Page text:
Reset Week: WVU Players, Coaches Clear Heads For Regular Season Stretch Run
MORGANTOWN, W.Va. – West Virginia head coach Neal Brown established the message of a team reset during the 12-day break prior to the Baylor game, both as a way of putting the first seven games of the season, (not to mention a tough October) in the rear view mirror, and also to set the tone of self-improvement that he hopes will carry over into the final five contests of the regular season.
With those few extra days between games, there was also a bit more time for players and coaches to get away from football. Brown provided that opportunity by making fewer demands on time, making practices brisker and more focused while encouraging players to recharge.
For many, that meant stretches of simple unwinding.
“I’ll play video games, get out and hunt or fish,” said senior Dylan Tonkery. “Just get away a little bit and clear my head.”
The outdoors are a common destination for a number of players on the team, while others park themselves on a couch or recliner to rest their battered bodies with some favorite distractions.
“I just relax. I don’t do much – I just try to get my mind off [football],” sophomore defensive lineman Dante Stills detailed. “I might watch a movie or watch some NFL games.”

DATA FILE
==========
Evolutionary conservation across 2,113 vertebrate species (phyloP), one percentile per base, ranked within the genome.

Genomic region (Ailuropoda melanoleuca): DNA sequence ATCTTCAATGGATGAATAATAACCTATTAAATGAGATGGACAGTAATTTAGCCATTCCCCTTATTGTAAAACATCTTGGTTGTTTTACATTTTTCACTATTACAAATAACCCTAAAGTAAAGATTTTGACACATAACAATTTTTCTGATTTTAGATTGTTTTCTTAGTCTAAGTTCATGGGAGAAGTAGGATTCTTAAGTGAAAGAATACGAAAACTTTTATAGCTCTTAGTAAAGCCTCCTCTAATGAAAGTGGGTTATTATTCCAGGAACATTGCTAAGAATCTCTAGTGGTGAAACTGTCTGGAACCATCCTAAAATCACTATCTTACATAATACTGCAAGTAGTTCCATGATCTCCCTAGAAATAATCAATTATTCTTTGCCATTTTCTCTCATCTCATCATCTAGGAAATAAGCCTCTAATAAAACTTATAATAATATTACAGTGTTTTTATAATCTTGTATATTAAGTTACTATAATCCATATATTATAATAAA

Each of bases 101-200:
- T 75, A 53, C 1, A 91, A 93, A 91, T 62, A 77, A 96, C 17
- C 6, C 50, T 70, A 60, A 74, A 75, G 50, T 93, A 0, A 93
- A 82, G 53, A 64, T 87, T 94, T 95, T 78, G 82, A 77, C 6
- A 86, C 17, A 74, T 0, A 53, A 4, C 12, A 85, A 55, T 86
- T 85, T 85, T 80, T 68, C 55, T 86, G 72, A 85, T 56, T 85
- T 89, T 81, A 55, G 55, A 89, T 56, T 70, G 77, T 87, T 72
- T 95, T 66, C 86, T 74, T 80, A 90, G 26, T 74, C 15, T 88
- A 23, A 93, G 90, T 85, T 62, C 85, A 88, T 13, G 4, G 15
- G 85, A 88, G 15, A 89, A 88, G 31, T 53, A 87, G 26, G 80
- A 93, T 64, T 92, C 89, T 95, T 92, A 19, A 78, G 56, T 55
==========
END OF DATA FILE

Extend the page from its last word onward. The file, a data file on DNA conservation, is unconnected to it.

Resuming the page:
Offensive coordinator Matt Moore, like many coaches, finds refuge in family time.
“I just try to get a half-day with the family, go home and relax, and realize there’s a lot more to this than just playing and coaching football,” he said. “If I can get a half day with the family, that’s what I want to do. Just sit at the house and relax. No golf, or fishing, or anything like that.”
Even though everyone in the Puskar Center understands the need for a break, it can sometimes be difficult to square that away with the desire to get back on the field. WVU’s current three-game losing streak, one that isn’t harped upon but is obviously in the consciousness of all involved, plays into that motivation.
“There’s one side of me that wants to rest, but another side that wants to keep going,” said Stills, espousing the conflict that resides in most competitive athletes. “Sometimes your body needs a rest. If you keep banging and banging, your body gets worn down, gets tired and gets hurt. This week off has been important to us. For sure, I feel better.”
Even when taking in some NFL games as entertainment, Stills incorporates a bit of work.
“If it’s the Ravens or Chiefs, I might watch as a fan, but at the same time I watch [the defensive linemen] to see what I can do to help my game,” said Stills, referring to two of the teams his father, Gary Stills, played for during his 10-year NFL career (1999-2008). “I will watch to see how they work their hands and attack the offensive linemen.”
There are also a few players who didn’t use the few extra days to get away. That’s not to say that is the right approach for all, but for some, the head-clearing process can be found within the game. Among that smallish group was running back Leddie Brown.
“The coaches were saying this is the mid-way point of the season, so we are going to start over,” said Brown. “After practices I started to do some extra footwork drills and work on my game and get better.”